• ‘As if people had to constantly reassure themselves that the world was still stable, secure and a safe place to live in.’
      • ‘It didn't strike me as more American or more pressing than securing my friend a safe place to pray.’
  • 2derogatory Cautious and unenterprising.

    ‘MacGregor would be a compromise, the safe choice’
    • ‘Not to mention he sees me as a safe choice, the last male in his acquaintance who'd ever play the masher with his wife's kin.’
    • ‘Kerry became the safe choice, uninspiring but solidly reassuring.’
    • ‘Though he lacks Clinton's charisma, Gore is considered a safe choice.’
    • ‘He was a relatively safe choice because both Megawati's supporters and modernist Muslim groups could accept him.’
    • ‘That's a safe choice for a conservative offense, but it doesn't mean Peete will last the season in that role.’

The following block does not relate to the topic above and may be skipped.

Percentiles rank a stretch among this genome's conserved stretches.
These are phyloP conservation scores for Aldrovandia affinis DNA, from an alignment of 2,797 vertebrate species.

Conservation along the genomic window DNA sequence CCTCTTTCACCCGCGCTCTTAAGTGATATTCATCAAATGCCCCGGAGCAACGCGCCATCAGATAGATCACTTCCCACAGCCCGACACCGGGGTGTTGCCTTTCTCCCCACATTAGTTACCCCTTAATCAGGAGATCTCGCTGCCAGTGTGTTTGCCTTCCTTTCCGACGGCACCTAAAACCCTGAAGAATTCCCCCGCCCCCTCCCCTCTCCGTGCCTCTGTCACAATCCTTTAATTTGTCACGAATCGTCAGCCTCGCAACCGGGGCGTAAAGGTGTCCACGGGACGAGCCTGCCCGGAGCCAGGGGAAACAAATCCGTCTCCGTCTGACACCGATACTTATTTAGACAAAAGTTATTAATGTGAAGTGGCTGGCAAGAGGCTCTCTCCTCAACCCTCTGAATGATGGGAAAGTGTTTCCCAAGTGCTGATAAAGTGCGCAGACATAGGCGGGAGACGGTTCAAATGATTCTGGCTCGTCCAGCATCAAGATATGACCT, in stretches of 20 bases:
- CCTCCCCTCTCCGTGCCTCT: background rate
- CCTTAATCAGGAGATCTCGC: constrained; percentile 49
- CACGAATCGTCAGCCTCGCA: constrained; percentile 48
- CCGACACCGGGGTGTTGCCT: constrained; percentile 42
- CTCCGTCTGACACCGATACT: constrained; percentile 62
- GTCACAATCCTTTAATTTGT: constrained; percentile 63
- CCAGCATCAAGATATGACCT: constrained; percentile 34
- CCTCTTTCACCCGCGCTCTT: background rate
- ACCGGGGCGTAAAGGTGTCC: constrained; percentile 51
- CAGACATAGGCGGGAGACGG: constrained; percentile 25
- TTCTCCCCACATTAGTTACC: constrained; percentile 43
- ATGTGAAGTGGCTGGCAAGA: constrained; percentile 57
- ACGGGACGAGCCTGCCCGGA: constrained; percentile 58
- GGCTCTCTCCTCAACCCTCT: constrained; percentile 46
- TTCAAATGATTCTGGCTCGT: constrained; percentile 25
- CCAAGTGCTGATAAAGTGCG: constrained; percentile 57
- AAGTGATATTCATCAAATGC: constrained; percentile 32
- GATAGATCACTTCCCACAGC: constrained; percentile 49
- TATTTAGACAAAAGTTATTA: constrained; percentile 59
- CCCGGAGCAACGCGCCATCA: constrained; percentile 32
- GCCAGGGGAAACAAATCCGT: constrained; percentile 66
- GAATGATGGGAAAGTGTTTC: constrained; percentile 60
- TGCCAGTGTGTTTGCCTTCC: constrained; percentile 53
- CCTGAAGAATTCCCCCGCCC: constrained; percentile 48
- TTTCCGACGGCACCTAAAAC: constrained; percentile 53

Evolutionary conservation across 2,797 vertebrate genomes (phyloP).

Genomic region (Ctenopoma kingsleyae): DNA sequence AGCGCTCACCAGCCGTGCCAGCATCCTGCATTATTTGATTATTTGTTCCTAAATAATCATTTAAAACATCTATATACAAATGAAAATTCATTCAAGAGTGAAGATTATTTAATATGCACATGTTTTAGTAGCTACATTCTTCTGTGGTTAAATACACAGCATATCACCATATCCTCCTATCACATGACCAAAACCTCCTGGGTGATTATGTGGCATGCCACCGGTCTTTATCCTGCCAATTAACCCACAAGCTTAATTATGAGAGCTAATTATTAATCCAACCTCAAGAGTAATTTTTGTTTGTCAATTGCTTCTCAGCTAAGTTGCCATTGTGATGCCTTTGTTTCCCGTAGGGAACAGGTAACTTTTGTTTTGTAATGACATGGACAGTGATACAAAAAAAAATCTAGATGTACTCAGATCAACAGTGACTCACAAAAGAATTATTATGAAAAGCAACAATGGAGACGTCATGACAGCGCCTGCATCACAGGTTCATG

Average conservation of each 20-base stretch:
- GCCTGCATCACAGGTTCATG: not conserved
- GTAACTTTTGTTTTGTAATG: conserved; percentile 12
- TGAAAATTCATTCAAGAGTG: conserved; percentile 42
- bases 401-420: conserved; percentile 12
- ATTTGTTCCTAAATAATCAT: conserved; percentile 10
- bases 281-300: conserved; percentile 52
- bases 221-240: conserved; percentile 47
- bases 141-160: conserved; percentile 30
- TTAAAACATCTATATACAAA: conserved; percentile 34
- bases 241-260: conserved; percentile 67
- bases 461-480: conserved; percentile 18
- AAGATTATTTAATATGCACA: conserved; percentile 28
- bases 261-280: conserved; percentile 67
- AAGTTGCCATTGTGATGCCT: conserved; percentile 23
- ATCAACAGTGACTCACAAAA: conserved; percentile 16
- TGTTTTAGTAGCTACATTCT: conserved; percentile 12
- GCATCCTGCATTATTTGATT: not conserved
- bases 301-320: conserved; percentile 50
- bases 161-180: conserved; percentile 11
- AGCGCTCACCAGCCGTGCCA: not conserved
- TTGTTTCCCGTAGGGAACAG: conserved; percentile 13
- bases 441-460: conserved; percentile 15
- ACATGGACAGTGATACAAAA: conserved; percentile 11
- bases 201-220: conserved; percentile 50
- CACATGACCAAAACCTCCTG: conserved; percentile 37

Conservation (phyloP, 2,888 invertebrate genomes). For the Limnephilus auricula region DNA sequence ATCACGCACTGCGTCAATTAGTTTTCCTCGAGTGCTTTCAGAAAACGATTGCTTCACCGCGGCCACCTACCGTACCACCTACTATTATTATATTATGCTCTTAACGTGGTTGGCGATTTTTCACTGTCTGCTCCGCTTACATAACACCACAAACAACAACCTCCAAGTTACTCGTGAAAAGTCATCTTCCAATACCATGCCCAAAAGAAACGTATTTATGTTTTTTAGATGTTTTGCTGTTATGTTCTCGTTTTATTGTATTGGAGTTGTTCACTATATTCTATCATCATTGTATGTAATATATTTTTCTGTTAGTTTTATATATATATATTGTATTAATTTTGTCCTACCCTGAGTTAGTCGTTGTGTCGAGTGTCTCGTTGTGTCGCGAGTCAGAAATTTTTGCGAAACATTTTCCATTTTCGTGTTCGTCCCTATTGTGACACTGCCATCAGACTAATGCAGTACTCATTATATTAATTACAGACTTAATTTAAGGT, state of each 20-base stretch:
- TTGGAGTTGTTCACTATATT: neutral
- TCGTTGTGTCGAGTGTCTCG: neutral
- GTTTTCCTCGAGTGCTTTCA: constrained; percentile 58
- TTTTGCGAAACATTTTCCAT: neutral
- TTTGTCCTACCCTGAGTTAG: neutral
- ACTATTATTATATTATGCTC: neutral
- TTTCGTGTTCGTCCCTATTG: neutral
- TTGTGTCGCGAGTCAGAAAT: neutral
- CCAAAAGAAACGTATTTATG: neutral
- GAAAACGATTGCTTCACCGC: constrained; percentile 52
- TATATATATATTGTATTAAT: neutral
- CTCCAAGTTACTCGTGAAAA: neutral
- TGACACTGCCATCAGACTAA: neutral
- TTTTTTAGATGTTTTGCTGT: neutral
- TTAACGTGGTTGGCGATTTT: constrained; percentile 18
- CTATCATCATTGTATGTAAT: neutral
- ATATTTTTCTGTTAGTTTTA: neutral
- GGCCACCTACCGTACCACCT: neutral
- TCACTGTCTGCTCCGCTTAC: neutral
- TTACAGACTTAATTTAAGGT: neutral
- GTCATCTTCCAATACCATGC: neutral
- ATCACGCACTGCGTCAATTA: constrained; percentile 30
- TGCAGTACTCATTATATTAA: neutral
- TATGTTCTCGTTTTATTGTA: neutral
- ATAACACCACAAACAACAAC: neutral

• ‘Poor Maggie: she gets to go on the trip only because she's the safe choice for Bianca.’
    • ‘He would be, like King Brian, a dull, safe choice for King, despite his callowness.’
    • ‘So many cars are now painted silver that it has become the vanilla of colours, but it's still a safe choice.’
    • ‘If there's one thing you can say about critics on the NBCC board, it's that they never pick the safe choices.’
    • ‘With little to play for late in the season, the safe choice has been to shut it down.’
    • ‘They are usually a safe choice, but Fred 62 managed to successfully mess them up.’
    • ‘Club directors see such experience as a safe choice in these uncertain times.’
    • ‘Which is a safe choice, but hardly the point of a festival about elbowing the creative boundaries a little.’
    • ‘The wine, typically, did not just include the safe choices of France, California, Australia, Germany and Italy.’
    • ‘Our motoring correspondent has derided my safe family saloon choice.’